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Daddy (standard:other, 2958 words)
Author: Finn McKoolAdded: Apr 12 2003Views/Reads: 1809/1195Story vote: 0.00 (0 votes)
A short story I wrote a while ago. Thought y'all might like it.

So she was lying. I never knew. Not until now. When did she finally tell
you? How long did it take you to decide to track me down? A year, huh? 
I dohn't know what to think about that. Or what to think of you for it, 
to be honest. 

I know. You've got questions. I know all about those questions, kid. 

But hey, like the old commercial said, "You've got questions, we've got

But I gotta tell you. You ain't gonna like'em. They just won't be
enough. Some things are just better left dead. 

Right now, let me make something perfectly clear. I didn't know. Your
mother was...I loved your mother. We met, a long time ago. In the 

It was a different world then. It was a middle school summer. Do you
remember those? No job. No hassles. You got up at noon, watched some 
cartoons, and fucked off the whole day. That's what me and my friend, 
Dave did. We'd always be sitting on someone's front porch. We still 
are. We've spent our lives that way. 

Middle school summers. Running around, playing comic book heroes, riding
our bikes to the old corner store for chips, candy and soda. That 
corner store is long gone now. I think its a church. Sweat and 
lemonade, and sitting on my front porch, watching our world (which is 
to say our street) go by. 

And the first day I saw your mom was no different. We'd had our asses
parked in those plastic chairs for about two hours. Gabbing about this 
and that, like we knew anything in the seventh grade. We were probably 
makin' fun of the girl down the street, even though ol' Dave was sweet 
on her (and dating her in that seventh grade way). And across the 
street, your great grandma's van pulled up. And out walked your mother. 
I was stunned. She was beautiful even back then. Dave was telling me 
about some Saturday Night Live skit, or somethin'. But I wasn't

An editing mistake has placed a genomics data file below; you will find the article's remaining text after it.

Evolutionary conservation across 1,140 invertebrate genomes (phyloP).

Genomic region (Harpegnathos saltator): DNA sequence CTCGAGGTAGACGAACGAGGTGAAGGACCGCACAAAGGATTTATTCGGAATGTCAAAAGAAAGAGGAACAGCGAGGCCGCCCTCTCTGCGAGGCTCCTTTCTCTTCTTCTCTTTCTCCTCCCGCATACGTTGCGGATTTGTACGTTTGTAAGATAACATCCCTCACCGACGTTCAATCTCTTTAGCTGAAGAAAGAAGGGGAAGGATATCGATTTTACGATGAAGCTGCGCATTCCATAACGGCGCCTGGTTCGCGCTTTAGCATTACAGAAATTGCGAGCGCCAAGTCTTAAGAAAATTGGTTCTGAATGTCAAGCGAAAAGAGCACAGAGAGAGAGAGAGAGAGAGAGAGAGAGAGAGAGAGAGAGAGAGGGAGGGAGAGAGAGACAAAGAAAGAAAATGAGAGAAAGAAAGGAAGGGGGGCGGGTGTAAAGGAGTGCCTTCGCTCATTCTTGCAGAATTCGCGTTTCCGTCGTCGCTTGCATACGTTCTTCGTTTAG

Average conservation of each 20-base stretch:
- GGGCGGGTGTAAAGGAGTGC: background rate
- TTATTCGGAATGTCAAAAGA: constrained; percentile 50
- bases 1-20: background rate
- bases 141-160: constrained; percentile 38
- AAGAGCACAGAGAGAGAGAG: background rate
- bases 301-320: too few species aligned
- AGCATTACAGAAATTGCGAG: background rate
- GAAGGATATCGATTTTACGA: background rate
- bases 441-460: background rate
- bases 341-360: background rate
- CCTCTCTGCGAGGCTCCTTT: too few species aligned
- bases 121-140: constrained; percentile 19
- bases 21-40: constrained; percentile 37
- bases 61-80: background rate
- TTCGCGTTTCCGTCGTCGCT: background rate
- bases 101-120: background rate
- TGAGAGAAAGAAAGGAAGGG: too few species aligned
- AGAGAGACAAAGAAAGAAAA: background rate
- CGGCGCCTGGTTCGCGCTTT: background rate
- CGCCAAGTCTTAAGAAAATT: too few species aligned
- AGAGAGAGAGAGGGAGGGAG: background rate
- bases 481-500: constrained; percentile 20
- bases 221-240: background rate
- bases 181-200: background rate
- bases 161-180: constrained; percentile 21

listening. I was hooked on something else. 

I watched her go from the van, through the yard, and up those steps with
that tacky ass astroturf carpet. I never understood that carpet. As 
much as I liked the house and the people in it, that carpet used to 
worry the shit outta me. But not that day, buddy. That moment, there 
was nothing but her. 

Dave kept pestering me, "Whaddy doin? You there? Whaddya starin' at?
Whoa!" He only caught the back of her for a second before she 
dissappeared into the cool dark recess of her grandparents' house. 

Later we met. She knew the other girl on the street. My mom was on a
business trip to Hawaii. It was one of the best weeks of her life. Mine 
too. That first night, your mother and I stayed out late, just talking, 
just the two of us. It was a perfect summer night. We were sitting on a 
scaffolding in the driveway next to her grandfolk's house. You could 
smell the summer. You could see the moon. It was almost full. The Man 
inside was just turning to smile. I don't know why we decided to sit on 
that scaffold. But it was a good idea. Because I even though I don't 
remember a damn thing we talked about, I remember the smiling. Me 
smiling at her. Her smiling at me. And the Man in the Moon smiling at 
us both. You could see his smile flashing in her dark eyes. They 
sparkled with reflected moonlight. 

After we'd said goodnight, I spent the night in my mom's bed. My room
was in the attic, and nice as it was outside, that attic was a fucking 
inferno at night. It was an oven. You could smell the dust and heat. 
And your sweat. You felt like you were sleeping in cooking oil on a 
cookie sheet. I spent a lot of summer nights downstairs, usually on the 
couch, but, hey, my mom was outta town, so I slept in her room. I'll 
never forget that next morning. It is engraved in my memory. Etched 
there, in stone. 

I was fast and sound asleep. I was gently shaken awake. When I sleep, I
sleep hard. I sleep like the dead (though not as well as I used to). I 
remember trying to open my eyes, and everything was a big, yellow blur. 
Then I heard your mother's voice. 

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